Whether that contention is right or wrong, only time will tell. For this post today, all I want to say is that FIML partners can and should expect to notice a good many small mistakes occurring almost whenever they speak together.

Generally, mistakes most frequently occur when we start a new subject or add a new factor to an old subject; when we want to say something slightly different from the norm; or when we want to add a slight nuance or qualification to something that was said. One reason this happens is a slight change in a familiar subject may not be noticed by the listener, leading them to misunderstand what is being said and react in ways that do not seem fitting. A second reason this happens is a new subject often causes both partners to call up different frames of reference, leading to confusion.

FIML will get you to see how common these (and other kinds) of mistakes are and it will help you correct them. As you do this, both partners will gain great insight into how they speak, listen, and perceive each other. Once you get going, it is a lot of fun. I cannot think of any other way to accomplish what FIML does without doing it.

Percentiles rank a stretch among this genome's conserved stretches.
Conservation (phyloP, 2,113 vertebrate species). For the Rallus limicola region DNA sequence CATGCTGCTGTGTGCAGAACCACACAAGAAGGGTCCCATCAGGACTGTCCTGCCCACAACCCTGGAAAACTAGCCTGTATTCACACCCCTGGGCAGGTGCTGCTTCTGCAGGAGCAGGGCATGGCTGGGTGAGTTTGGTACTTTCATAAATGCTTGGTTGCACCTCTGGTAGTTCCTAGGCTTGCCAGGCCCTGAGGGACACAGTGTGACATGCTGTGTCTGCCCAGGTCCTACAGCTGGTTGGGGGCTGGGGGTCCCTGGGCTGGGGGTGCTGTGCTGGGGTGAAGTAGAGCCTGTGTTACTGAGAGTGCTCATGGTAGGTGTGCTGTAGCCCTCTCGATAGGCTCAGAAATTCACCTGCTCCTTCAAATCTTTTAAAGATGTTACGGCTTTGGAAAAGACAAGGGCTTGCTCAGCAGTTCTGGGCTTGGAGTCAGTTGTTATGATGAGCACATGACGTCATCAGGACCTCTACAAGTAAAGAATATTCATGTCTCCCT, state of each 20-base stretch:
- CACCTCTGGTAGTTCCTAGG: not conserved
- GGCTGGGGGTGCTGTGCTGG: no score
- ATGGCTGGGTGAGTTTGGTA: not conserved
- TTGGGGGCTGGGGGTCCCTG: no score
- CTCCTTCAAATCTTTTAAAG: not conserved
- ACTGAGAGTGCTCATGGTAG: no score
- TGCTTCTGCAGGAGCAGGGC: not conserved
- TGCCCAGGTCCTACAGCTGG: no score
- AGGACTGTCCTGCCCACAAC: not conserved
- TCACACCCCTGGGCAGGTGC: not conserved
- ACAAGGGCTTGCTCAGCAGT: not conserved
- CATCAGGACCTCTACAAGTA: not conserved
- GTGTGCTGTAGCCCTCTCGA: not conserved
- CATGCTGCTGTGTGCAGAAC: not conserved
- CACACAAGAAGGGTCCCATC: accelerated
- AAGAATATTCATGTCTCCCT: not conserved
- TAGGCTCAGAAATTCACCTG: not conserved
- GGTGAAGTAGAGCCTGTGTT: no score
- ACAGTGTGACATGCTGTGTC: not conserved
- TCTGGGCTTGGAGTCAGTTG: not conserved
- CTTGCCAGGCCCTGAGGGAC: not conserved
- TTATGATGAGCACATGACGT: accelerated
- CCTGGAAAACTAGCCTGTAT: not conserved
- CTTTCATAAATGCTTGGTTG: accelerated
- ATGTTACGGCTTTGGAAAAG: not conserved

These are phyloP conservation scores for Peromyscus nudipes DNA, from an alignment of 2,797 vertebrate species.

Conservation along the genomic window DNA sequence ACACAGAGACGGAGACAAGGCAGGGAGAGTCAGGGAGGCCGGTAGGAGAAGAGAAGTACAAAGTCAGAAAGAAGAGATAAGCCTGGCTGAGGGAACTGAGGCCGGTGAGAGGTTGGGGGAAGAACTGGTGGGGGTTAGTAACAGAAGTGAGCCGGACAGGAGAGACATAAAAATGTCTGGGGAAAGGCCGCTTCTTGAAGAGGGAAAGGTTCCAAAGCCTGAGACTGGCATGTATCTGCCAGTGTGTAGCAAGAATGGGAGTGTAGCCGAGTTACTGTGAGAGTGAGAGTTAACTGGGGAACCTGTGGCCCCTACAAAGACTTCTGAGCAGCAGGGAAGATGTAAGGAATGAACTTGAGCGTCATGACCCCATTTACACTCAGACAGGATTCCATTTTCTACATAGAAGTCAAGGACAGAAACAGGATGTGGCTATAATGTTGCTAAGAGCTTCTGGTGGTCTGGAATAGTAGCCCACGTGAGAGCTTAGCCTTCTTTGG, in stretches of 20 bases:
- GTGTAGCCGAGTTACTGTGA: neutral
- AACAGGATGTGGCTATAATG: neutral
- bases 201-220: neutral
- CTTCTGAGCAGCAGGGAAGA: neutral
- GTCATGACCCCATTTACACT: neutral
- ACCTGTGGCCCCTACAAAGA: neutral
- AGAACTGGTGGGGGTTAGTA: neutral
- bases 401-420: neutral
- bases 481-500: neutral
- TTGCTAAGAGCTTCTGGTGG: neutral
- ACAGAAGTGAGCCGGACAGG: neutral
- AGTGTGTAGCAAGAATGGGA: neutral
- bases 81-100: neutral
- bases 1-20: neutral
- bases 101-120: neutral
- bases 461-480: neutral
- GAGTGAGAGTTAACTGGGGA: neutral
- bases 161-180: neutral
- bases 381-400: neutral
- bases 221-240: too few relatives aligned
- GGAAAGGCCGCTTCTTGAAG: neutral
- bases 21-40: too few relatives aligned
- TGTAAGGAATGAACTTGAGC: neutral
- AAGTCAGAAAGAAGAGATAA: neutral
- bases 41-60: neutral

From a Buddhist point of view, FIML can be thought of as a sort of dynamic mindfulness done between two people and using language. It is a very intimate and beautiful way to be deeply aware of your partner and yourself. Those who have practiced traditional Buddhist mindfulness for a year or more will probably find FIML fairly easy to do. I hope that Buddhists will also notice that doing active FIML/mindfulness practice with a partner provides a way of checking each other–someone else will have something to say about what you thought you heard or said. It takes you out of yourself and provides wholesome feedback about the mind you are being mindful about.

first posted FEBRUARY 9, 2012

How working memory works and doesn’t work

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A new study on working memory has some intriguing insights into how working memory works and how it doesn’t work.

It’s widely known that when working memory is overtaxed, confusion results, skills decline, while feeling of frustration and anger may arise. The reason for this seems to be:

Feedback (top-down) coupling broke down when the number of objects exceeded cognitive capacity. Thus, impaired behavioral performance coincided with a break-down of Prediction signals. This provides new insights into the neuronal underpinnings of cognitive capacity and how coupling in a distributed working memory network is affected by memory load. (Working Memory Load Modulates Neuronal Coupling)